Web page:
Last September when the Riverside-Brookfield High School District 208 Board of Education approved the final budget for the 2020-21 fiscal year, officials projected a budget deficit of $1.6 million.
But thanks to an influx of federal money, when the books close on the 2020-21 fiscal year in two weeks, Assistant Superintendent Kristin Smetana is expecting that RBHS will finish the year with a slight surplus.
“It’s hard to pick an exact amount, especially this year, but we received a lot of unexpected federal money as well as a couple of other sources of revenue,” Smetana said.
Two big federal COVID-relief packages passed last year resulted in RBHS receiving approximately $900,000 in federal aid this year. Nearly $790,000 of that was not accounted for in the budget approved last September. RBHS also benefited from a federal food grant that was part of pandemic relief.
“We anticipated having to spend over $200,000 out of pocket for food service this year, and we ended participating in that federal program which reimbursed us for a lot of those expenses,” Smetana said.
Property tax collection went a little better than expected which also improved the school’s financial picture. Last year Smetana projected that the district would only collect 97 percent of its property tax levy, down from the normal 99 percent, because of economic problems caused by the pandemic. But it turned out that RBHS has collected about 97.4 percent of its tax levy.
“We did hit that mark in our budget, and for a long time we didn’t think we would because that money slowly trickled in and didn’t follow the normal collection schedule,” Smetana said.
Smetana said RBHS also collected about $50,000 more than expected in interest income on investments handled by the Proviso Township Treasurer of Schools Office.
Smetana also expects that RBHS will also run a surplus next year. On June 8 the District 208 school board unanimously approved a tentative budget for the 2021-22 fiscal year that projects an operating deficit of $26,715. But Smetana said that changes in the budget that will be made before the final budget is approved in September will turn that small deficit into a surplus.
“I fully anticipate having a surplus in next year’s budget once we start to finalize the budget in July and August,” Smetana said.
Right now, Smetana is again forecasting a 97 percent property tax collection rate but she will likely increase that projection once she sees exactly how much property tax revenue the district collected this year.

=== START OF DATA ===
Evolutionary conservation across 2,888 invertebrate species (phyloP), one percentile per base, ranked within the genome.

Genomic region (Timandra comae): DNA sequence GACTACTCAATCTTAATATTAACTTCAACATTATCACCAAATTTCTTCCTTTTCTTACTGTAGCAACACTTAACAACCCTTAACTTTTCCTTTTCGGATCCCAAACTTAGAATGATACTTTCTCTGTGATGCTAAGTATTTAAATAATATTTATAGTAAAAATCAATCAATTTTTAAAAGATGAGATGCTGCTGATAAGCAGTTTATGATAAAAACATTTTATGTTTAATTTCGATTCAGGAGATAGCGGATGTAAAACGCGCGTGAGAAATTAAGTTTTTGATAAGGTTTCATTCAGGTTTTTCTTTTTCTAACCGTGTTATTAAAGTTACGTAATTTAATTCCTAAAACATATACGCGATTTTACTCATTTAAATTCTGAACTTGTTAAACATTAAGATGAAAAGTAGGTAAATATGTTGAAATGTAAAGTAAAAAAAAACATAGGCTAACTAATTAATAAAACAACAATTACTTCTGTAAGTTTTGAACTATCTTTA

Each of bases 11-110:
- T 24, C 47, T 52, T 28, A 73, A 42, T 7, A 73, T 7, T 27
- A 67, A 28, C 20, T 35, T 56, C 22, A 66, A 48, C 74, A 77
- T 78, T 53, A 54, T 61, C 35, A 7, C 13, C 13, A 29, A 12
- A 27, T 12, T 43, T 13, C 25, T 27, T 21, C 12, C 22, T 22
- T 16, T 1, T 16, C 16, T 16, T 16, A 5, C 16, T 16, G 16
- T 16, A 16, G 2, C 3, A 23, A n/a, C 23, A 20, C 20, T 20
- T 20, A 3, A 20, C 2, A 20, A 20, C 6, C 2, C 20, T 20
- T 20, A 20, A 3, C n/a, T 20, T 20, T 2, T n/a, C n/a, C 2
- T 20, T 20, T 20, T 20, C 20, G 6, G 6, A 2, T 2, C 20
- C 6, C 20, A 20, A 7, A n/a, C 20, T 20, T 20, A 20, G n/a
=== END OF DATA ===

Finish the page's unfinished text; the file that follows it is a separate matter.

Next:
“We will change that in July or likely in August,” Smetana said. “We want to close out this fiscal year completely before we make that decision.”
The 2021-22 budget is also being boosted by the third round of federal pandemic relief funding approved early this year. Under the ESSERS III program, RBHS expects to receive about $1 million in federal reimbursements for expenses over the next two years.
RBHS will use the federal money in a variety of ways to counter the impacts of more than a year of mostly remote learning. It will use $250,000 in federal money to hire four additional paraprofessionals for next year and $84,000 will be spent to add 1.4 full time teaching positions over what had been budgeted. The move comes as a way to reduce class sizes, avoid crowded classrooms and promote social distancing.
The school will also use $161,660 in federal money to employ another psychologist to deal with learning loss and promote social and emotional health. Another $171,000 of federal money will be used to purchase Chromebooks, and $161,000 will be used to purchase educational software.
Some $40,000 in federal money will be used to hire additional building security to monitor students at lunchtime and at the start and end of the school day to ensure safe practices entering and exiting the building, while $60,000 will be spent on new wraparound social services for general education students.
The budget picture next year is also brighter because four veteran teachers and one counselor retired at the end of the 2020-21 school year. Smetana says the district typically saves about $70,000 each time a teacher retires and is replaced by a less experienced, and less expensive, new teacher.
The tentative budget projects total operating expenditures of $27,503,480 next year. Overall expenditures are projected to increase by 2.85 percent in the upcoming fiscal year. The tentative budget is currently available for viewing by the public on the district’s website.
The school board is expected to approve the final budget for the 2021-22 fiscal year in September.